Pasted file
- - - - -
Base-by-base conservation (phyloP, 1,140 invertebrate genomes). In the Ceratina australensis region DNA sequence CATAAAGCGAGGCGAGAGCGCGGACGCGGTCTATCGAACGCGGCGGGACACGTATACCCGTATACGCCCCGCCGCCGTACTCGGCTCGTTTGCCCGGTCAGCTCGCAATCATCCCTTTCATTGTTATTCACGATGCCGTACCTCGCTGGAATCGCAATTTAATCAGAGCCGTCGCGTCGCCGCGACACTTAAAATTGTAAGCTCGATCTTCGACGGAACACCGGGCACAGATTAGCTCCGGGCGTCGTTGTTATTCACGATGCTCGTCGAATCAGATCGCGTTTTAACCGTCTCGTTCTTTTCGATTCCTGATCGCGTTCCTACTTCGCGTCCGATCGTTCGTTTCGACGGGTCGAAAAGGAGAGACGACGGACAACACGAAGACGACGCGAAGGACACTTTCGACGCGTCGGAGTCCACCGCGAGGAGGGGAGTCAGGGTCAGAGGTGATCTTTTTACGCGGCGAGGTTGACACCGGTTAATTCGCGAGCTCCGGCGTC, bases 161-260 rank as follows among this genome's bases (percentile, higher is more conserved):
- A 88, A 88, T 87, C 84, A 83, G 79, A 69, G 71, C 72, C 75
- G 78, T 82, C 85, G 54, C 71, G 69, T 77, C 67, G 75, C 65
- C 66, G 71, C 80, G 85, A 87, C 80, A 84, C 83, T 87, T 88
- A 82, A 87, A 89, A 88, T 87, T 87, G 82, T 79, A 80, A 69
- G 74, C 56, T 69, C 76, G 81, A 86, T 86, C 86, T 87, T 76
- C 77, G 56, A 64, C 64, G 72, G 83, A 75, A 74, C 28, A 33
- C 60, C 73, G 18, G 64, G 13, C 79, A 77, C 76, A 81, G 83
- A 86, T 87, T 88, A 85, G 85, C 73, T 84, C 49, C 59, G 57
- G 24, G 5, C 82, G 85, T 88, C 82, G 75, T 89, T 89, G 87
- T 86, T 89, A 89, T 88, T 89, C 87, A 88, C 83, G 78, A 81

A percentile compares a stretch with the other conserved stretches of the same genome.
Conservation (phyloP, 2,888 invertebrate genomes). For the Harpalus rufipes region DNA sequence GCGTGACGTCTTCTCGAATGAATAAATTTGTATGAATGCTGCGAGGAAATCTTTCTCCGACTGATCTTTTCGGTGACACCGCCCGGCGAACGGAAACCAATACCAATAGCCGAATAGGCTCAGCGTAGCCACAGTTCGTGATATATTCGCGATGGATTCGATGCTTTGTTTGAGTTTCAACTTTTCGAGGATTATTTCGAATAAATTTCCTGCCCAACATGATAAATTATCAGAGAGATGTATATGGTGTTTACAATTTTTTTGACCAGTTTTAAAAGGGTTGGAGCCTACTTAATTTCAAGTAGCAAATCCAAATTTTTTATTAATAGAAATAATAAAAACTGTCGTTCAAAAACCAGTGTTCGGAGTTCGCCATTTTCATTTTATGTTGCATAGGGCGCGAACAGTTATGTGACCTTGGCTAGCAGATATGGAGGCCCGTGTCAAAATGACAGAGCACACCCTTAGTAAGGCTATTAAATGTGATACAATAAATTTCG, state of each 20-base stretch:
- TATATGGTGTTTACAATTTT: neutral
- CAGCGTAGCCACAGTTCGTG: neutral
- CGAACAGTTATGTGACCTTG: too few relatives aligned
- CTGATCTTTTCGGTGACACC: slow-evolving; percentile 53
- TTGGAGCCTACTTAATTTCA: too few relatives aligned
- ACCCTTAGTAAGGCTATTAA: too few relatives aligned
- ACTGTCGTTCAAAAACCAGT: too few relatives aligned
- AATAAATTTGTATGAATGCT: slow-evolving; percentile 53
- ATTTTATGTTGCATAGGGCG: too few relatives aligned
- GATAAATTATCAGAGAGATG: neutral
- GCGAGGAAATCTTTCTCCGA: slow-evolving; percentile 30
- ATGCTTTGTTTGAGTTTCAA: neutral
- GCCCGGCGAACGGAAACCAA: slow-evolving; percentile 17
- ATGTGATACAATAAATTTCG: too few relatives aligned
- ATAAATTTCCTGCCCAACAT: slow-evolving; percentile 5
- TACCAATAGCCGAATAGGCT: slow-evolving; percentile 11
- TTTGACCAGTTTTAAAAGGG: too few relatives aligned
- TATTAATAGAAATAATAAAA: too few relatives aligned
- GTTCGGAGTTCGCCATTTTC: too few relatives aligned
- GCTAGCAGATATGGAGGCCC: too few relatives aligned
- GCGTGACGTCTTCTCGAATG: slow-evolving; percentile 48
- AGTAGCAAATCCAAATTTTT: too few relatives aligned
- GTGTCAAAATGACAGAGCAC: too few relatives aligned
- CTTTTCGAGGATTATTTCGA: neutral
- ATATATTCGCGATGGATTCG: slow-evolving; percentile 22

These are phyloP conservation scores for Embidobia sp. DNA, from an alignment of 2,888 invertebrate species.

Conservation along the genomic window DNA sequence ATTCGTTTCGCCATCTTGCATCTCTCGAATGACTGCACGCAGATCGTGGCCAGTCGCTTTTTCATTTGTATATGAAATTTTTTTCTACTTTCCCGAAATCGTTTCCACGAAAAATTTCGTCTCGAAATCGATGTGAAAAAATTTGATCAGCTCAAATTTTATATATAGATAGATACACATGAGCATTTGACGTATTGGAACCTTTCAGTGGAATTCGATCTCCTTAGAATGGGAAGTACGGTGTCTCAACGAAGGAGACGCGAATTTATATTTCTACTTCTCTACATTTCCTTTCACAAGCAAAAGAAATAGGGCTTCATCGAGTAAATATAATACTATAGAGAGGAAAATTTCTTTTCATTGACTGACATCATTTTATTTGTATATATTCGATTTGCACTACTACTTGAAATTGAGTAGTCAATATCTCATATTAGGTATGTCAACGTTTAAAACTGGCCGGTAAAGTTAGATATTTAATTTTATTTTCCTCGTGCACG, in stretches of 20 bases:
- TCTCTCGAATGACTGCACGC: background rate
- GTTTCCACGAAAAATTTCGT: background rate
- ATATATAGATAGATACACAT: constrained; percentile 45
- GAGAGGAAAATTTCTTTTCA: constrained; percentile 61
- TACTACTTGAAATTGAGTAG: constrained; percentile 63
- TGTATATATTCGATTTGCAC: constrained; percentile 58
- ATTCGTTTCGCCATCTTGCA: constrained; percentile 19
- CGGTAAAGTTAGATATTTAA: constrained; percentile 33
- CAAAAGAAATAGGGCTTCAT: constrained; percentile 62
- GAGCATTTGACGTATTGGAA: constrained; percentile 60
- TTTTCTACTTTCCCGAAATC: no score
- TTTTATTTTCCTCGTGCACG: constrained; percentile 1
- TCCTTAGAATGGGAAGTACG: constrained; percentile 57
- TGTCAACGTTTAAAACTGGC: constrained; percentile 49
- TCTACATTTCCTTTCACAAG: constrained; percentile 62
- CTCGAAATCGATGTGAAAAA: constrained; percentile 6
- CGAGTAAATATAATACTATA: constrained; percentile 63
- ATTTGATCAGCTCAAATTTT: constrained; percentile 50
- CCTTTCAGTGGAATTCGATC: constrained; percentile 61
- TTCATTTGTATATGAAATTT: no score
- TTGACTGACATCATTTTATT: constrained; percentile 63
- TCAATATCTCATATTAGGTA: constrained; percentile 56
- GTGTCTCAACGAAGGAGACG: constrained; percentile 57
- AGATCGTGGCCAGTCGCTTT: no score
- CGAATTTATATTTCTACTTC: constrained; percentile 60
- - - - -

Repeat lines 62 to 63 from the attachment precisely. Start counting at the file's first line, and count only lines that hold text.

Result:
- TCAATATCTCATATTAGGTA: constrained; percentile 56
- GTGTCTCAACGAAGGAGACG: constrained; percentile 57